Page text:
What You would be eating Alpo if HIS portfolio dropped 50%


Just having a bit of fun....
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Old 02-10-2012, 09:15 AM   #28
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+1 but only to my mom...
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Old 02-10-2012, 09:17 AM   #29
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There are several things to keep in mind:

1. Buffet is only looking at the long term. From his perspective, that is the only view that matters. For retirees with less than a 30 year time frame and living off their investments, long-term purchasing power is probably half the view. This is a good warning for not-that-old folks holding very high allocations in bonds IMO.

2. I don't sweat the currency stuff too much, as my expenses are also denominated in $$. I do however have some international exposure via equities and a small percentage of international bonds.

3. Gold? I don't hold any. Never could bring myself to buy any. Maybe I just remember gold's horrible performance during my younger years. And if I don't physically possess it, I don't see the point during political crisis/war periods anyway. Where would I escape to? Mexico?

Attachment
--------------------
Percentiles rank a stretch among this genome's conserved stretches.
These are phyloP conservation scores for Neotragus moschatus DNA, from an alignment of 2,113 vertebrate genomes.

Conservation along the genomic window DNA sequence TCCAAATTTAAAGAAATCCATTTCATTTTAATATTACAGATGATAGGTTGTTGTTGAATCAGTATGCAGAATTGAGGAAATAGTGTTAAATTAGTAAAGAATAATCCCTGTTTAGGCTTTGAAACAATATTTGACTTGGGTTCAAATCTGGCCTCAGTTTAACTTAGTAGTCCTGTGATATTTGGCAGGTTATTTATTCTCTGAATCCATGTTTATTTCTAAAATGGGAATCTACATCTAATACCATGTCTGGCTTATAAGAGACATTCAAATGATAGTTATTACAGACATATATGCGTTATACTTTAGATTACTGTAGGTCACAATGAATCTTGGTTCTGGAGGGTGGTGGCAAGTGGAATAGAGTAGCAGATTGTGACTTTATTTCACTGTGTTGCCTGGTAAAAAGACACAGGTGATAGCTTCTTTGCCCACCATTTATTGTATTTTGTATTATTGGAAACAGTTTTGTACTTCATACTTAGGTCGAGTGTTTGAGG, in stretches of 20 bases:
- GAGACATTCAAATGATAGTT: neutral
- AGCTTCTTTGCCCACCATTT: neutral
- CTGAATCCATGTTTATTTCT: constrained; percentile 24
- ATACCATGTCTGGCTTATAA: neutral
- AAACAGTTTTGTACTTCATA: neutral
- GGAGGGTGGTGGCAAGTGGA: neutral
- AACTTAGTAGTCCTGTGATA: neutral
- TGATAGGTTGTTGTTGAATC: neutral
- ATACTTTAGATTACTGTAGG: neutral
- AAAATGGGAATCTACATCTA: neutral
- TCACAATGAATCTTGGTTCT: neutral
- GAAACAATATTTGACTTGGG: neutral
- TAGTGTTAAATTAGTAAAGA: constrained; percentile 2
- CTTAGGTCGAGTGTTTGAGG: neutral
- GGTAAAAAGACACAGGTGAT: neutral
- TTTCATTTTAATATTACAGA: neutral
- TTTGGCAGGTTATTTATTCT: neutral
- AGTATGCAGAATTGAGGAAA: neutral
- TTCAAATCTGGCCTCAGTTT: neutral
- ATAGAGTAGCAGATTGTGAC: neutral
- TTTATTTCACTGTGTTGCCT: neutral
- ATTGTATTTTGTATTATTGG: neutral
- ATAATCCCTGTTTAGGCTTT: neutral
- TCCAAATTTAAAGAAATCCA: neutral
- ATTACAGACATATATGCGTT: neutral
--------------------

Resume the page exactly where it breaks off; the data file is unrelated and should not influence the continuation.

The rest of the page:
I doubt I would ever be that comfortable holding much less than 50% in equities for the longevity issues, but I prefer to hedge my bets for the shorter term issues .

I know there are issues with bonds right now. I fully expect to see a 5% or maybe even a 10% haircut on my bond holdings in the next 5 or 10 years as interest rates "normalize". I'm OK with that, as I expect to be able to replenish from my equity funds over time to rebuild the bond portion. And who knows - we might still end up with a super long period with low interest rates and no "normalization". We just don't know.